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Pennsylvania gang member Jeffrey Knoble found guilty of murdering friend

February 1, 2017  |  Posted by: JammedUp Staff
Pennsylvania gang member Jeffrey Knoble found guilty of murdering friend Jeffrey Knoble (left) convicted of killing Andrew 'Beep' White (Left)

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A Pennsylvania jury has found a purported gang member on trial for the murder of a good Samaritan who rented a Pennsylvania motel room for him, then videotaping the body and saying “I do what I want,” of first-degree murder on Tuesday.

Jurors deliberated for 1½ hours before returning a verdict of guilty for 26-year-old Jeffrey Knoble on the charge of first-degree murder in Northampton County Court.

Knoble was acquitted of robbery in connection with the death of Andrew “Beep” White in March 2015.

The jury will begin deliberation proceedings Wednesday to decide whether Knoble should receive the death penalty or life in prison without the possibility of parole.

Jeffrey Knoble who was also convicted of weapons charges had his argument that he “snapped” after White sexually assaulted him rejected by the jury.

First Deputy District Attorney Terence Houck said Knoble’s own words, captured on one of two videos he recorded over White’s body, showed his callousness and was the reason prosecutors would seek capital punishment against the defendant.

“He’s laughing and announcing to the world, ‘I do what I want,’ He’s taking a selfie. … He’s like the director in his own little movie,” Houck said.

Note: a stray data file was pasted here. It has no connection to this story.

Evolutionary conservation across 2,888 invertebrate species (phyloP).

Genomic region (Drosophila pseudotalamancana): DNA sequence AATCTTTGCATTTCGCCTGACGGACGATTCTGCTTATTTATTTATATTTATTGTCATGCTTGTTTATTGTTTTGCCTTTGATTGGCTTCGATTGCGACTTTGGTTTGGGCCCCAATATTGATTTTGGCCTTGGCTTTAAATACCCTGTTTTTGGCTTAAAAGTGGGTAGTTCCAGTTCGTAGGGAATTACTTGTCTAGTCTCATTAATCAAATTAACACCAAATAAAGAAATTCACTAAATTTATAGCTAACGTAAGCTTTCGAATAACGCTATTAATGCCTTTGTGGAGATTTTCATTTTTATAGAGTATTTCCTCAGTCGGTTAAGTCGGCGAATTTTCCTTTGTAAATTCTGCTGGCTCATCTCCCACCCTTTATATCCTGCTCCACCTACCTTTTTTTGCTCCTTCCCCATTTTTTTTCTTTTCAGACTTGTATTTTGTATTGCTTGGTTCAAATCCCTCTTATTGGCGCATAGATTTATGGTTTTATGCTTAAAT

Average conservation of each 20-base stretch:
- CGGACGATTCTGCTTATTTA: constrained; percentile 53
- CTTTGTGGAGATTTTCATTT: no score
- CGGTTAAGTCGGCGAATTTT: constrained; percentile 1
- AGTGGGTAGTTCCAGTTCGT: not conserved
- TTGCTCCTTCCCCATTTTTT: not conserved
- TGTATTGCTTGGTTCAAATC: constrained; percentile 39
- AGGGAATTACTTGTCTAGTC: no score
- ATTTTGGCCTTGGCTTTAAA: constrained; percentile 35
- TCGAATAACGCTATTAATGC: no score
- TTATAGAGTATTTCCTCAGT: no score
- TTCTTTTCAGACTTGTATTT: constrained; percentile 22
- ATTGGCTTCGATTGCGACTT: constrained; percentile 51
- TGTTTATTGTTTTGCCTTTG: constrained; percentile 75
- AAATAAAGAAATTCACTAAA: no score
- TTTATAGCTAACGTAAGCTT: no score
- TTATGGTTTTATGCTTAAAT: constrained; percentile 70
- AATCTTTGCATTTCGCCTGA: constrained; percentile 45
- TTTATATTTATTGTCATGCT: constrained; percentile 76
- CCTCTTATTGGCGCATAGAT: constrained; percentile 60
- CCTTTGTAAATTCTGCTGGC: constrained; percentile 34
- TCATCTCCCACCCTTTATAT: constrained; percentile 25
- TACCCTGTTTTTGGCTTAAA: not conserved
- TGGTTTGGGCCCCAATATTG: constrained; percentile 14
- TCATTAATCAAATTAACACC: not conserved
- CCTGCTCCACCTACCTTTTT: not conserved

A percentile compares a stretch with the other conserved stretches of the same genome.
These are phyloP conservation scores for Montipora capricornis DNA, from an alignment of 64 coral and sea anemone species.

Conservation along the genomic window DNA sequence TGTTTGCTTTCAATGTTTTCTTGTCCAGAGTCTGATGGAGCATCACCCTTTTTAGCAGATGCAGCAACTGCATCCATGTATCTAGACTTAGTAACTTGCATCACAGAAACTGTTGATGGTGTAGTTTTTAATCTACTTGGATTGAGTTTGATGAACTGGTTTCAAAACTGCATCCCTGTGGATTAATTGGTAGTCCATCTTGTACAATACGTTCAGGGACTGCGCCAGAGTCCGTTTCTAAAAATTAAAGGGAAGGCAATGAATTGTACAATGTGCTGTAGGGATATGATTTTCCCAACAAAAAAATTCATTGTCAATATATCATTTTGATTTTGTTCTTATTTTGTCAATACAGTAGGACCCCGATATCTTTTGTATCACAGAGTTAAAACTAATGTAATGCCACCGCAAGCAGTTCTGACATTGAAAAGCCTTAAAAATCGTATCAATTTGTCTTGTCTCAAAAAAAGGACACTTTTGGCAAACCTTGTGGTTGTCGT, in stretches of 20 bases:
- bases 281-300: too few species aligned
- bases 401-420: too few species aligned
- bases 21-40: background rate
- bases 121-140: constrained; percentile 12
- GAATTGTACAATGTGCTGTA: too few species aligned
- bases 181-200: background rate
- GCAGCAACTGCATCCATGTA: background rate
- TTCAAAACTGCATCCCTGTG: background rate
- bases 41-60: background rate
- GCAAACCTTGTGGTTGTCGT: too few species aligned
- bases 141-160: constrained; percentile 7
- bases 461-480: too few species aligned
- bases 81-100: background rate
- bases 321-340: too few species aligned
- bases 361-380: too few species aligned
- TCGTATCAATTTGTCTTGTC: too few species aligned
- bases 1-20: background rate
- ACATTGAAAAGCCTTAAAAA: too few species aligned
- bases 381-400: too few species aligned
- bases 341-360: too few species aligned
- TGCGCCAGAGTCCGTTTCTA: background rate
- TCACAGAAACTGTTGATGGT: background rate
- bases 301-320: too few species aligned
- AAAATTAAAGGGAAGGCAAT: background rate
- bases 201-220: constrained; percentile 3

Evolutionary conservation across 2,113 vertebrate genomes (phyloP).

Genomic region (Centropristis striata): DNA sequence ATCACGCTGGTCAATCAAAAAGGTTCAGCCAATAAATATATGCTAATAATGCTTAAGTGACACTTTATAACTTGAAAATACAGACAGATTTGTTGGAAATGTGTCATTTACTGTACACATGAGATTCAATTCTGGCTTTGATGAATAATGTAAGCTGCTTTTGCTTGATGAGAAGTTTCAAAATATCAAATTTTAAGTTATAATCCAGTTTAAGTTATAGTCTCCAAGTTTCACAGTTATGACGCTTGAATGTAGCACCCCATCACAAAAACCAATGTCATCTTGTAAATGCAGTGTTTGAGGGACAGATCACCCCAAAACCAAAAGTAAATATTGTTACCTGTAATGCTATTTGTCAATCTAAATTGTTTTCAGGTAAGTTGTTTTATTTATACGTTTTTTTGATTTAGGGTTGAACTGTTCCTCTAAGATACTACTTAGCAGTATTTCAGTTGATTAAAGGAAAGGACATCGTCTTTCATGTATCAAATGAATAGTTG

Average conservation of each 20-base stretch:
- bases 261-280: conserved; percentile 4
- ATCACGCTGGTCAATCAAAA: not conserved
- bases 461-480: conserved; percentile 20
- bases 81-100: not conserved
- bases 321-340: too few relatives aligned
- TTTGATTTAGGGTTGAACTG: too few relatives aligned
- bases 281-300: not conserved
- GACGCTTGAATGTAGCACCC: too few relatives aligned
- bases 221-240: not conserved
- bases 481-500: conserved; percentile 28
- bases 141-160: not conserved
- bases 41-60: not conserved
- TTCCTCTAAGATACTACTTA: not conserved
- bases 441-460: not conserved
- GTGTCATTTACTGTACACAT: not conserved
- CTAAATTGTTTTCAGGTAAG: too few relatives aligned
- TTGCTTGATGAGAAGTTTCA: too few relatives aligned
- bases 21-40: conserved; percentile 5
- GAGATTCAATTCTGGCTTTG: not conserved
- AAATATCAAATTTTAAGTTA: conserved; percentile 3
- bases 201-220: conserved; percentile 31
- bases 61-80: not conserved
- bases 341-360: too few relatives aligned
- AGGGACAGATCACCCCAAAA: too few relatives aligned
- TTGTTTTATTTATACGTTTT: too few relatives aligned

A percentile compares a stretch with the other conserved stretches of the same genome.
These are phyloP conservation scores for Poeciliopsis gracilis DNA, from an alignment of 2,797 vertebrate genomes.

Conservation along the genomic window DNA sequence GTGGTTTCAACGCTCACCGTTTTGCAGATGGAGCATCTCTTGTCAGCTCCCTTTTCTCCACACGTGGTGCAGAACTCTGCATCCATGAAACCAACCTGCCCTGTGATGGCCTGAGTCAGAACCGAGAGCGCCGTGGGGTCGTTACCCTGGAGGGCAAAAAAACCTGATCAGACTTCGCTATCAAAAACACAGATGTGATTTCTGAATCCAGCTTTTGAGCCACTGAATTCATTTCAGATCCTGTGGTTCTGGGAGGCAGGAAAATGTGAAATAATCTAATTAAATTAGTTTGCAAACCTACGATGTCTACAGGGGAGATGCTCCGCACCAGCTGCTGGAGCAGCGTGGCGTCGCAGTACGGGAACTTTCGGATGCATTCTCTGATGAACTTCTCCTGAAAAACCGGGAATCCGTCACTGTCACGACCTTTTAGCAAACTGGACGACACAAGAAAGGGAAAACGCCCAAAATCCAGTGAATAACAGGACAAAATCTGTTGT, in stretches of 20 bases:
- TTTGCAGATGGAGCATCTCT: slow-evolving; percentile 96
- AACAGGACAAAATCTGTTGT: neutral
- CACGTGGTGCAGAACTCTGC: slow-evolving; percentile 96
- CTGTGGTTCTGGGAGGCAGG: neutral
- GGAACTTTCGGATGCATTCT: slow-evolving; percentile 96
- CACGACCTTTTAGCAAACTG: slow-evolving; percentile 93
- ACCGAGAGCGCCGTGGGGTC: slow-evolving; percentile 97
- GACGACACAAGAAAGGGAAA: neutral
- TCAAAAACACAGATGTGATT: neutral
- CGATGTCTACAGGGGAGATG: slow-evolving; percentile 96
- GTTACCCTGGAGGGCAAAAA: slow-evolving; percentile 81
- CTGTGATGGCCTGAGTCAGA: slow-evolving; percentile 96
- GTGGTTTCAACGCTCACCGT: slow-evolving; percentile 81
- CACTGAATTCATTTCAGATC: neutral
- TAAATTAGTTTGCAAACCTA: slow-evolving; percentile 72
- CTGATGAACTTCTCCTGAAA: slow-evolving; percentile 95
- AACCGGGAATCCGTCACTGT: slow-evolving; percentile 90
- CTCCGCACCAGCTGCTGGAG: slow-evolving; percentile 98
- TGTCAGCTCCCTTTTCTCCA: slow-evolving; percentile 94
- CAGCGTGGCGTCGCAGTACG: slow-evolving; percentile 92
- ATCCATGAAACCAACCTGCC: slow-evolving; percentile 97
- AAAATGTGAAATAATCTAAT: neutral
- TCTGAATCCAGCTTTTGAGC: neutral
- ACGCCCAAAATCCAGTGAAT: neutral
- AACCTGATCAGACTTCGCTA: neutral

Gavin Holihan, Knoble’s defense attorney, told jurors his client acted in the “heat of passion” but never intended to kill White after he woke up from a four-day meth binge to find the other naked man next to him, touching him and kissing his neck, The Associated Press Reported.

Holihan blamed drugs, alcohol and “fear of being labeled a homosexual,” which for a gang member would be a sign of weakness as the reason for his horrible reaction.

Knoble testified that he “just snapped” and felt like he was on “autopilot” when he placed a pillow over White’s face and shot him in the head.

Prosecutors said evidence lacked showing any assault had taken place and argued Knoble had “executed him for the crime of being kind and generous.”

Additionally, Houck countered that Knoble recorded the videos to enhance the defendant’s reputation as a “tough guy.”

Knoble had several outbursts during previous proceedings, and was even ordered removed from the courtroom for disruptions during the prosecutor’s closing arguments and before the judge’s instructions to the jury.

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